The philosopher Jacques Barzun thought that "whoever wants to know the heart and mind of America had better learn baseball". And whoever wants to know baseball had better learn about umpires. As Larry Gerlach points out in The Men in Blue, these arbiters transform competitive chaos into organized sport. They make it possible to "play ball", but nobody loves them.Considering the abuse meted out by fans and players, why would any sane person want to be an umpire? Many reasons emerge in conversations with a dozen former major-league arbiters. While nobody loves them, they love the game. Gerlach has elicited entertaining stories from these figures under fire - about their lonely travels, their dealings with umpire baiters, battles for unionization, breaking through the color line, and much more. From Beans Reardon, who came up to the National League in 1926, to Ed Sudol, who retired in 1977, here is a witty and telling portrait of baseball from the boisterous Golden Age to the Jet Age of Instant Replay.
©1980 Larry R. Gerlach (P)2014 Audible Inc.
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I have been an Audible user for around 4 years, lately I have not been listening to a ton of audio books. This book was the perfect choice to get me listening again. This book has so much heart, I love what the umpires talk about and what was important to them at that time. I think this book is a snapshot of what an umpire's life was like and it gives you an appreciation of the job they do and the role they play in baseball. The narration is absolutely perfect, James Patrick Cronin does a great job capturing the feel of the words. If you like sports books and are worried about getting a tired run of the mill book that has no fire, worry not. This book is wonderful.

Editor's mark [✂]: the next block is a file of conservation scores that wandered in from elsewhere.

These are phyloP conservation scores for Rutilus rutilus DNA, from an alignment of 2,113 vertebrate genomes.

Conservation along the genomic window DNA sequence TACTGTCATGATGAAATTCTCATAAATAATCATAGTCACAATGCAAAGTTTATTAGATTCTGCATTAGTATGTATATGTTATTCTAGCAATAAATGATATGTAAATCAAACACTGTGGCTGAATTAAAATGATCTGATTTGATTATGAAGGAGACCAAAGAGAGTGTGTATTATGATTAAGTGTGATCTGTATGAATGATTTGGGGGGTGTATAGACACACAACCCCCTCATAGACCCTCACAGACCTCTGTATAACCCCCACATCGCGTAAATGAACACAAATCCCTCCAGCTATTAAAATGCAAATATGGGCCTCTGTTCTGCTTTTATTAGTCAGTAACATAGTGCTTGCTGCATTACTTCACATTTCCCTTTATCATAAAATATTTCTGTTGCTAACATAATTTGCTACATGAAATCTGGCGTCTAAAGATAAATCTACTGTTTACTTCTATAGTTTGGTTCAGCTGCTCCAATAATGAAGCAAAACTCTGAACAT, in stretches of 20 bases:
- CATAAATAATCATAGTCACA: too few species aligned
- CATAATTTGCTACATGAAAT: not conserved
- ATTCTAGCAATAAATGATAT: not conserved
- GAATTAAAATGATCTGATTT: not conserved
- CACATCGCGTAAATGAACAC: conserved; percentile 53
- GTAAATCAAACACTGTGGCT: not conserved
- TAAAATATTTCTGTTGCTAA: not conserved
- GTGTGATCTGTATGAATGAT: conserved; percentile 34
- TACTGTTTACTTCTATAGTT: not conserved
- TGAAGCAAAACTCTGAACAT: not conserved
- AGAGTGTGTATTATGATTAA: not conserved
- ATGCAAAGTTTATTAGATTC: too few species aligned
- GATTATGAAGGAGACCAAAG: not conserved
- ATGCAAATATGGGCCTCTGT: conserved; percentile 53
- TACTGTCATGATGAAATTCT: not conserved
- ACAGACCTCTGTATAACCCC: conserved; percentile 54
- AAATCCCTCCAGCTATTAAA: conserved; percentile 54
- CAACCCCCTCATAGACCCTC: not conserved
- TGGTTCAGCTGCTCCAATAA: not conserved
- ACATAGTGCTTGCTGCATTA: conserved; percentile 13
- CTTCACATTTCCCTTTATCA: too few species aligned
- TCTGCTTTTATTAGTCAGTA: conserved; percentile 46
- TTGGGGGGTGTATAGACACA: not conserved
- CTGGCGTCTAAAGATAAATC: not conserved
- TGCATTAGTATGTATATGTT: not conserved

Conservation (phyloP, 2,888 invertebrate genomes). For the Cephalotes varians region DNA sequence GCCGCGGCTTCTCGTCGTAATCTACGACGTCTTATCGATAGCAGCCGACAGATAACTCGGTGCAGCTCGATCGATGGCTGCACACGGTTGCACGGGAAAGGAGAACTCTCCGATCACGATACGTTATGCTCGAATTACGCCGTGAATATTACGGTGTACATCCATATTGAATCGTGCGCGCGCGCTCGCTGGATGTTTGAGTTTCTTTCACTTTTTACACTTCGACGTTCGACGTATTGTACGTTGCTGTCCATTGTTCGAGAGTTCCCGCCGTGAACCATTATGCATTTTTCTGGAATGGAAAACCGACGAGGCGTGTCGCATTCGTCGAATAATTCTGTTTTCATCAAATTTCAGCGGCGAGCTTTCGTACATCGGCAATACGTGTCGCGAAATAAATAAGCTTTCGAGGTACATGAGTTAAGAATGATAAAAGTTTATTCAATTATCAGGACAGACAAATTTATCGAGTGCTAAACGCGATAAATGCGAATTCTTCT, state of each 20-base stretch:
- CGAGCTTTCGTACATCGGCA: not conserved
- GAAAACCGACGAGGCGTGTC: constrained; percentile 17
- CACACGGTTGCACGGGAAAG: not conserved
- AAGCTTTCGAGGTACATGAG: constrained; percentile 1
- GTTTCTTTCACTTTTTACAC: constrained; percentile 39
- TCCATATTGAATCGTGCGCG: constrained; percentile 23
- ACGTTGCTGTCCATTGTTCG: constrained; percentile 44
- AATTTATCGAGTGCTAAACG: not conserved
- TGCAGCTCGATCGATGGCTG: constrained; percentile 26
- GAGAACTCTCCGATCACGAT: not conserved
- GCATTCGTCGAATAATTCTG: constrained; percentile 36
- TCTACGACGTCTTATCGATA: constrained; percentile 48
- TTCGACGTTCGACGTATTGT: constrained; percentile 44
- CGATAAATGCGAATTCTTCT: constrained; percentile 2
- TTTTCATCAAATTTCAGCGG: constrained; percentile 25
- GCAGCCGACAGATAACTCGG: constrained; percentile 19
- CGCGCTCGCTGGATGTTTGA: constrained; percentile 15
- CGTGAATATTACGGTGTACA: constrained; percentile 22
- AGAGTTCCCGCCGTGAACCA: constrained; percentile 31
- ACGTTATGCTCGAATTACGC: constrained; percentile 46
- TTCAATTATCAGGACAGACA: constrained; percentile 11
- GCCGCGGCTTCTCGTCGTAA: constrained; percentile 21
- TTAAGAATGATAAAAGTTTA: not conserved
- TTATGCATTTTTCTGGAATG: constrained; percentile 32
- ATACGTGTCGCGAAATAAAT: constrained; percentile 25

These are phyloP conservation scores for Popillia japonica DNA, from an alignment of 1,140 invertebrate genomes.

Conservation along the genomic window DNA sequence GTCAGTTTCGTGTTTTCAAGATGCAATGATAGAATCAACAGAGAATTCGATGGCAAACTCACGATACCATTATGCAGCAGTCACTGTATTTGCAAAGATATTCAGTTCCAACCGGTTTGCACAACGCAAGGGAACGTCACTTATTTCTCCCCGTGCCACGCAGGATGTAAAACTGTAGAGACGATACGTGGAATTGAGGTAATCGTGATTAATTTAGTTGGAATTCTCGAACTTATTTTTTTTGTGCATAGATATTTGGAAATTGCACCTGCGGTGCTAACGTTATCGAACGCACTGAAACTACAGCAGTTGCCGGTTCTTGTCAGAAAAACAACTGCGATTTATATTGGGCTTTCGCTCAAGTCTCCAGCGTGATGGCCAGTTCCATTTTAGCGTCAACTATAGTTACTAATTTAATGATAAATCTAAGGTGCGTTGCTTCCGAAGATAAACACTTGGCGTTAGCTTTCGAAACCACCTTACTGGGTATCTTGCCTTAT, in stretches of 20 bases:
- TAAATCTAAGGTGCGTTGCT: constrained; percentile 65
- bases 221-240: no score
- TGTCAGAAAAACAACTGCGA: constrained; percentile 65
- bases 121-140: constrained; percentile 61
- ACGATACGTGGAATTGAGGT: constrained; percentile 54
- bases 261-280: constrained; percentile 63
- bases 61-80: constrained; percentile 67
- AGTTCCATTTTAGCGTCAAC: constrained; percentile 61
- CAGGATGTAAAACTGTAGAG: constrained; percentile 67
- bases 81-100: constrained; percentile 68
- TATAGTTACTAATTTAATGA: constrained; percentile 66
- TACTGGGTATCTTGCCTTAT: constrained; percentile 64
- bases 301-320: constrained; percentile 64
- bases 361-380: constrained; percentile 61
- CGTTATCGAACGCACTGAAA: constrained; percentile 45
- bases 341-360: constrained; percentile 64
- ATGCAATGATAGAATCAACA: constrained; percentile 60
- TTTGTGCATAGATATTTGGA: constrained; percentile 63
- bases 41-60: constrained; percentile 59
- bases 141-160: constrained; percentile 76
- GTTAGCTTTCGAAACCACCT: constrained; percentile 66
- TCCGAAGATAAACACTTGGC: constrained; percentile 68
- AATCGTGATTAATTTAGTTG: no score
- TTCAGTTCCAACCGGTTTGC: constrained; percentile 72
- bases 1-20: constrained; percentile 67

I listen to books on my commute at 1.75 speed. I like umpiring books, corny sci-fi, religious, history, and whatever catches my eye.
Yes. It's like you are sitting down with each of these men and listening to them recollect their times in the show.
They Call Me God by Doug Harvey. Another story of an umpire and their life in the MLB.
John "Beans" Reardon. He is the first umpire interviewed in the book and perhaps the most pictured umpire in history (as the home plate umpire in Norman Rockwell's famous painting.) His story is heartfelt as he tells of goods times from being a young umpire in the local sand lots to being the most respected umpire in baseball.
The stories shared by the umpires make you realize their humanity and their extreme skills in their jobs.
This is the autobiography of 12 different umpires from the 1920's through the 1970's. Through their stories you see the growth of the game of baseball and the country from the hard nosed dangerous days of fans throwing bottles on the field through integration of both the players ranks and the umpires.
This is not a book on how to be an umpire but each umpire gives their opinion on what makes a good umpire and you can't help but take their advice to heart if you are an umpire at any level. This is required reading for anyone who steps behind the mask, who watches the game of baseball or who loves to jeer at the men in blue.
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